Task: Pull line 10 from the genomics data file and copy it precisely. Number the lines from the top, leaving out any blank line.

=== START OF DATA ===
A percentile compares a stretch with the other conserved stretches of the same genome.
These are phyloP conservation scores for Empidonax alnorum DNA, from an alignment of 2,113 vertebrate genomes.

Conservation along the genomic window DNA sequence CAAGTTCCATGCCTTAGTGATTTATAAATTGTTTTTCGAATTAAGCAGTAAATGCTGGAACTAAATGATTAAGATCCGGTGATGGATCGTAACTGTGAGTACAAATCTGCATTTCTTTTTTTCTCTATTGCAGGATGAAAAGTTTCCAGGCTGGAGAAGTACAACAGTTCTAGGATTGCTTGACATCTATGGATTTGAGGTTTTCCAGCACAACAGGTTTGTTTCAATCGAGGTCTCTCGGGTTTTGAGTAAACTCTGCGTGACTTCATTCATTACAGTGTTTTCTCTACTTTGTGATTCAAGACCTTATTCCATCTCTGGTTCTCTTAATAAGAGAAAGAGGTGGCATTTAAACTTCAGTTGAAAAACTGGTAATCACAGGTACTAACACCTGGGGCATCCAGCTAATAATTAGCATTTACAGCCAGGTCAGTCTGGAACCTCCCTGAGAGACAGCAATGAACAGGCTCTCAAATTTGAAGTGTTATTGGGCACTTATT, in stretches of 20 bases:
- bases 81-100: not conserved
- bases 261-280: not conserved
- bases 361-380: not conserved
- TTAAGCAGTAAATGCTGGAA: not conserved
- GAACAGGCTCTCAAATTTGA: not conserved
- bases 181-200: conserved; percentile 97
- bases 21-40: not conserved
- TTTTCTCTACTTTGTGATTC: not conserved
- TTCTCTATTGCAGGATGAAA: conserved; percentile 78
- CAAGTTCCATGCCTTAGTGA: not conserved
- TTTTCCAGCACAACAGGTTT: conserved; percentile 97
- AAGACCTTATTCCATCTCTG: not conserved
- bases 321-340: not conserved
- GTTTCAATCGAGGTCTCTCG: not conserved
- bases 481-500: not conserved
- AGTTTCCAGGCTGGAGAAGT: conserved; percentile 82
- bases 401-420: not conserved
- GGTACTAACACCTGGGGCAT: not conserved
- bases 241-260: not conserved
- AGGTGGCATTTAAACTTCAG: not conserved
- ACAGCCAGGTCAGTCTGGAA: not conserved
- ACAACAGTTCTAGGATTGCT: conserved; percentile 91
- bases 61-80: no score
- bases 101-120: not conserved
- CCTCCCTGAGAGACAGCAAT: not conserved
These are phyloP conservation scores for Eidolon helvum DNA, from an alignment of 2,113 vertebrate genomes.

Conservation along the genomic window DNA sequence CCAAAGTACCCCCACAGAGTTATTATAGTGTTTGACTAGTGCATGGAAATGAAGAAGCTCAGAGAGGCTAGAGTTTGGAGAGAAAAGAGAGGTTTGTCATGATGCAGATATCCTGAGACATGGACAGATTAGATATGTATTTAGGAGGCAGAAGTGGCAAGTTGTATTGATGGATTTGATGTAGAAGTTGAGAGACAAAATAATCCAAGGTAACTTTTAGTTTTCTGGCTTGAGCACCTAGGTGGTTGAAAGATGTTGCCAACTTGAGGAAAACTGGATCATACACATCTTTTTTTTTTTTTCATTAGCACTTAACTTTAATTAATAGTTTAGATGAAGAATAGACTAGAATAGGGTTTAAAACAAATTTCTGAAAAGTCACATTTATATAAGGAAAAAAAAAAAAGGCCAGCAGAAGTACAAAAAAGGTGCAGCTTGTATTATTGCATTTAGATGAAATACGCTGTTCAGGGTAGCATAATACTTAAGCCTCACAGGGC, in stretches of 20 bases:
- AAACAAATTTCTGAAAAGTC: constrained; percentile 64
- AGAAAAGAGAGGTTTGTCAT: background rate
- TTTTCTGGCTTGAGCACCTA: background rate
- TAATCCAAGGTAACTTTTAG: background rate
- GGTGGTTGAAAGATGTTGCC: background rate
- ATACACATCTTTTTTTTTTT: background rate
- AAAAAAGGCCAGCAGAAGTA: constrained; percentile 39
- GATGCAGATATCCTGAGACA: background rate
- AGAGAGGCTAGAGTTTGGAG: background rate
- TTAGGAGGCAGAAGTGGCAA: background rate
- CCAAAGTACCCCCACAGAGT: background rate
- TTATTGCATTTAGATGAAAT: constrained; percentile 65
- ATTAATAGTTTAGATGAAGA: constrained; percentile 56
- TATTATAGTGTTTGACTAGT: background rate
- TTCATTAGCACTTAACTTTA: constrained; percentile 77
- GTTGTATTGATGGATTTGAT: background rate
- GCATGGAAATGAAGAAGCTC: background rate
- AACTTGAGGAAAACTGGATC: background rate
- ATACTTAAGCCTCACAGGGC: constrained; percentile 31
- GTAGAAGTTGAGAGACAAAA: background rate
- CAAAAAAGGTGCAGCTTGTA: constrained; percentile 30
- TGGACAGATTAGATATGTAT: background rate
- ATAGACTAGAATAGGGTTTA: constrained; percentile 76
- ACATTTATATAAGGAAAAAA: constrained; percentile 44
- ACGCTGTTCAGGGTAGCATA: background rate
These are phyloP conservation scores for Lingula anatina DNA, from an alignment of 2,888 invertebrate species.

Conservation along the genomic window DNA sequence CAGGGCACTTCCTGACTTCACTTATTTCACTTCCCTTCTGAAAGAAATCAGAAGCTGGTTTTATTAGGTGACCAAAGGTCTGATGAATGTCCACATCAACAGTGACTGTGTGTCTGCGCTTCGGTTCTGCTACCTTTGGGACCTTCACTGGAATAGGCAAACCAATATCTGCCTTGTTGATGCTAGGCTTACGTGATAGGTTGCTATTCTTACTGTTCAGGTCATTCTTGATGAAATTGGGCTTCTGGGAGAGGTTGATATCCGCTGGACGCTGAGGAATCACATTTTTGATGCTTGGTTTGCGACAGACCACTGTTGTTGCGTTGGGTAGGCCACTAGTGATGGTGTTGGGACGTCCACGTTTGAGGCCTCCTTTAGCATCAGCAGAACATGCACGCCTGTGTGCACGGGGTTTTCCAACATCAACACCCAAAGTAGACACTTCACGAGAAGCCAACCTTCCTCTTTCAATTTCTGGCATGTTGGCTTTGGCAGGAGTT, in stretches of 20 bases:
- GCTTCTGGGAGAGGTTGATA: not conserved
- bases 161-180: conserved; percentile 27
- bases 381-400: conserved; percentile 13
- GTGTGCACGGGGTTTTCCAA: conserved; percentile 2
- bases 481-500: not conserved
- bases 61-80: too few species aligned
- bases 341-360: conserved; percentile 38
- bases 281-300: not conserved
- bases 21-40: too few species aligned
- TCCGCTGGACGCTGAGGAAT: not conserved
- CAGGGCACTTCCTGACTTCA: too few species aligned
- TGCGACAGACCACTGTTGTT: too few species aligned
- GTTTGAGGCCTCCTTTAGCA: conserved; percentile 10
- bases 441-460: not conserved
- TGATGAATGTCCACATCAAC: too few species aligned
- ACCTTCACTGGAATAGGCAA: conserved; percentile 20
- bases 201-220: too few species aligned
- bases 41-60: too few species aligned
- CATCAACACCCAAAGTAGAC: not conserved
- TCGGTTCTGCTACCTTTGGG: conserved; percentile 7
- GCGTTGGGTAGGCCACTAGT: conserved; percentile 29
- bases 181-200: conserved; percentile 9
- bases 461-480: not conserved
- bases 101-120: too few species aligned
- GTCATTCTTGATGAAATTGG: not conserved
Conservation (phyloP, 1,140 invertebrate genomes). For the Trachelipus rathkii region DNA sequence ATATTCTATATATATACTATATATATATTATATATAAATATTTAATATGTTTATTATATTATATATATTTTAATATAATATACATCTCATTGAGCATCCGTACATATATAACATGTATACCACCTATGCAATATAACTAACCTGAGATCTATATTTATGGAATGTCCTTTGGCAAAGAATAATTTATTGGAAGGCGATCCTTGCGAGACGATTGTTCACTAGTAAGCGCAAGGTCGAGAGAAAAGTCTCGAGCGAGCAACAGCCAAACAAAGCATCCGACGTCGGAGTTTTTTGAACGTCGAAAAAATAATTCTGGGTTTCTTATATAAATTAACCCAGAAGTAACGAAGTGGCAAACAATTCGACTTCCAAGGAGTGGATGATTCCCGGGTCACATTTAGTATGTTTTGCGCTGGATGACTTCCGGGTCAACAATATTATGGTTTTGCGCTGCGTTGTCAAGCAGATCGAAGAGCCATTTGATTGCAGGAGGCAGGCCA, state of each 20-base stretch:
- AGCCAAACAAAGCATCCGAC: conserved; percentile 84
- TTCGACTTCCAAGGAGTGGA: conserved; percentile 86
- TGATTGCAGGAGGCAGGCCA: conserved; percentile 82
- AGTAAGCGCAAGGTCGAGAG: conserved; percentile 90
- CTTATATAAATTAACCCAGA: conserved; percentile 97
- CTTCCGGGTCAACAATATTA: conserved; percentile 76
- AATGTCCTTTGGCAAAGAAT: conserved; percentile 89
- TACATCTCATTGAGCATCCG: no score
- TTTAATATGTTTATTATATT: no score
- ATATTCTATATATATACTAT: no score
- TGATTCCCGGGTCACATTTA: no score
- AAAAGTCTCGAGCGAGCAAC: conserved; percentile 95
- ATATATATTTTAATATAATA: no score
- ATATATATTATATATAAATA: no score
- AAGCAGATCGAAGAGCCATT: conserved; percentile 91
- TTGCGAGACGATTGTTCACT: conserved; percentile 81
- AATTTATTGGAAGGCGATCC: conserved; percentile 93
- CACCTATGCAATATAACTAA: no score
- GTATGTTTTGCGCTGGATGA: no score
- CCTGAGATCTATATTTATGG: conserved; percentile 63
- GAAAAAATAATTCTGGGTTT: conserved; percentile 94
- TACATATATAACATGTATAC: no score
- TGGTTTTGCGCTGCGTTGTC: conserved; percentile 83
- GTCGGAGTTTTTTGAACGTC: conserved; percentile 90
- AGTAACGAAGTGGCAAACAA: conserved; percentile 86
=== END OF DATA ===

- bases 21-40: not conserved